And in the months and years that followed, I would think of just how hard it would be to say such words to your son: “You need to not call us for a couple of weeks. Maybe a month. We love you, but you’re going to have to work this out yourself.”

I don’t have any kids, but I’m honestly not sure that if I did I’d ever be strong enough to ever say those words. But here’s what I want to share with you: if you’re a parent, you need to say those words.

If your kid gets in trouble at school or with the police, they need to pay the price. I’m not saying be totally cold. Maybe the first time you try to get them out of trouble. But if not the first time, then certainly the second time: let them pay the price.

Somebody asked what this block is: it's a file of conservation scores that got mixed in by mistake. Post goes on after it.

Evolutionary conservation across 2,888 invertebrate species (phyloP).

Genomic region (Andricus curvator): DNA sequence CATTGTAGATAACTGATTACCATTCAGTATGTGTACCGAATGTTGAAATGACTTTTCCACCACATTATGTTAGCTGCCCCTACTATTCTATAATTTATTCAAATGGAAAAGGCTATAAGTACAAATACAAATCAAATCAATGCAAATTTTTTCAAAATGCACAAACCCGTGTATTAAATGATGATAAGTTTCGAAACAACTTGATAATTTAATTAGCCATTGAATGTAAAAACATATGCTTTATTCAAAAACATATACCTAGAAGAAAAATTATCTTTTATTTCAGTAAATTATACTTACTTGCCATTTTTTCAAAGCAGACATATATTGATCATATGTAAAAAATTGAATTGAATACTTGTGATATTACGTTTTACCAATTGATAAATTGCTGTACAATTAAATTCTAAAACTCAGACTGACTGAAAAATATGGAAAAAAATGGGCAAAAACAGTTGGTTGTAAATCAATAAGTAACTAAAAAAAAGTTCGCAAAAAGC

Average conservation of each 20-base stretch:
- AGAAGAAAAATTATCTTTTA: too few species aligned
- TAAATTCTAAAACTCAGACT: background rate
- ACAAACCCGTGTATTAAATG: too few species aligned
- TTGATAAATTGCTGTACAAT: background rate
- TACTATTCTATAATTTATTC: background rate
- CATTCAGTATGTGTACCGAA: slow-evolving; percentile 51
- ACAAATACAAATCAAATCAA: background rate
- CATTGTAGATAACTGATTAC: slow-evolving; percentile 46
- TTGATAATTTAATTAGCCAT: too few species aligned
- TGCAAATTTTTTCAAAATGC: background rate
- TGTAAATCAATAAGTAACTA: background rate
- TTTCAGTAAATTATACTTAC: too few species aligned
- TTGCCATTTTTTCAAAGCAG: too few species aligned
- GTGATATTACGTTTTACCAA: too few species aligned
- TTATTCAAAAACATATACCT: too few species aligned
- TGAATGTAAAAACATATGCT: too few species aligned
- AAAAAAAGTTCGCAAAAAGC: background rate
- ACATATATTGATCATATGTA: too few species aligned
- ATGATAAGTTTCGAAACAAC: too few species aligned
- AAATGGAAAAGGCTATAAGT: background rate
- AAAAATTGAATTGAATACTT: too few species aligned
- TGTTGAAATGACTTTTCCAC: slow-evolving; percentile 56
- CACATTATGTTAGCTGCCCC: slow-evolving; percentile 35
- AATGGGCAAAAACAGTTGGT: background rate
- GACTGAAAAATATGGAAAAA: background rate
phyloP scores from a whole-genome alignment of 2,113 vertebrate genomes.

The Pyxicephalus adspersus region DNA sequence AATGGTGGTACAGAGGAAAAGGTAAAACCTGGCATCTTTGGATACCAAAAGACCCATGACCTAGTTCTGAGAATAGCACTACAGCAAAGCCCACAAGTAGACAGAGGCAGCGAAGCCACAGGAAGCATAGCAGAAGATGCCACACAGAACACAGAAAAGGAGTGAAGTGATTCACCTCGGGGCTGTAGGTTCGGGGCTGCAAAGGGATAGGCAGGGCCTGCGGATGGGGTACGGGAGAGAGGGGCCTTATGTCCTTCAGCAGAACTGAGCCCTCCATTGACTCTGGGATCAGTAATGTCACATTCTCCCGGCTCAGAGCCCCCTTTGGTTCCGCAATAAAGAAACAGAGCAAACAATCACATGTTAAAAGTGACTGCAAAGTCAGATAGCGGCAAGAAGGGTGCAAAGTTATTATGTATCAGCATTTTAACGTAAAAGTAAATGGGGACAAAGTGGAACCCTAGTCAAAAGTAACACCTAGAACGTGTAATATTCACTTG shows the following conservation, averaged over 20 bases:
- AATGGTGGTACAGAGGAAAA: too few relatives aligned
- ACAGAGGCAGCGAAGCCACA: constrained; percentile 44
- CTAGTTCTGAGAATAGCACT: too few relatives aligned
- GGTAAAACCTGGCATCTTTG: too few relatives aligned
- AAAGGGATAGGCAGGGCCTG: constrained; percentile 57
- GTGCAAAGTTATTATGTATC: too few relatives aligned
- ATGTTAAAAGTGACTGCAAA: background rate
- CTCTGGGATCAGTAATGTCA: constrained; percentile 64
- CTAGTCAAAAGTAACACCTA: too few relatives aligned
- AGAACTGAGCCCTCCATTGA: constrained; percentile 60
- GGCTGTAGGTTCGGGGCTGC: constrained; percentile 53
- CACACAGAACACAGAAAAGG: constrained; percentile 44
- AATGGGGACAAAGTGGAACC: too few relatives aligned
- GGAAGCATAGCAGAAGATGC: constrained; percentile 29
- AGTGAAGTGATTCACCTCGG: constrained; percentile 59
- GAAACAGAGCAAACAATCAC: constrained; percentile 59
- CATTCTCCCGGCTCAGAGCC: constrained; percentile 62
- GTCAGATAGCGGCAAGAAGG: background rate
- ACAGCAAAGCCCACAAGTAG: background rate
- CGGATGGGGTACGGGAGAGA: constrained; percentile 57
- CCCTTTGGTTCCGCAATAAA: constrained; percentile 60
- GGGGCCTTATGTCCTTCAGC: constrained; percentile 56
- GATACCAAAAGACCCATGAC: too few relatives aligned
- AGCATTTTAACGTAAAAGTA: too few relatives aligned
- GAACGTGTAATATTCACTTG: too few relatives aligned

My parents told me all kinds of valid concerns about why I shouldn’t join. Did I listen? Of course not. But I learned from that day forward that I should listen better. And that when you make a decision, you better be ready to bear the consequences.

I wanted to be a Marine. Actually, I wanted more than that. I wanted to be guaranteed infantry in my contract, despite a high ASVAB score that could have gotten me in intelligence, where my recruiter begged me to go. My recruiter, probably wisely trying to assign some hard-to-fill spot, had not only pushed intelligence, he went even further and said there were no infantry slots available.

Think of that? No infantry slots in the Marine Corps. I’m assuming he believed I would cave and sign up for intelligence.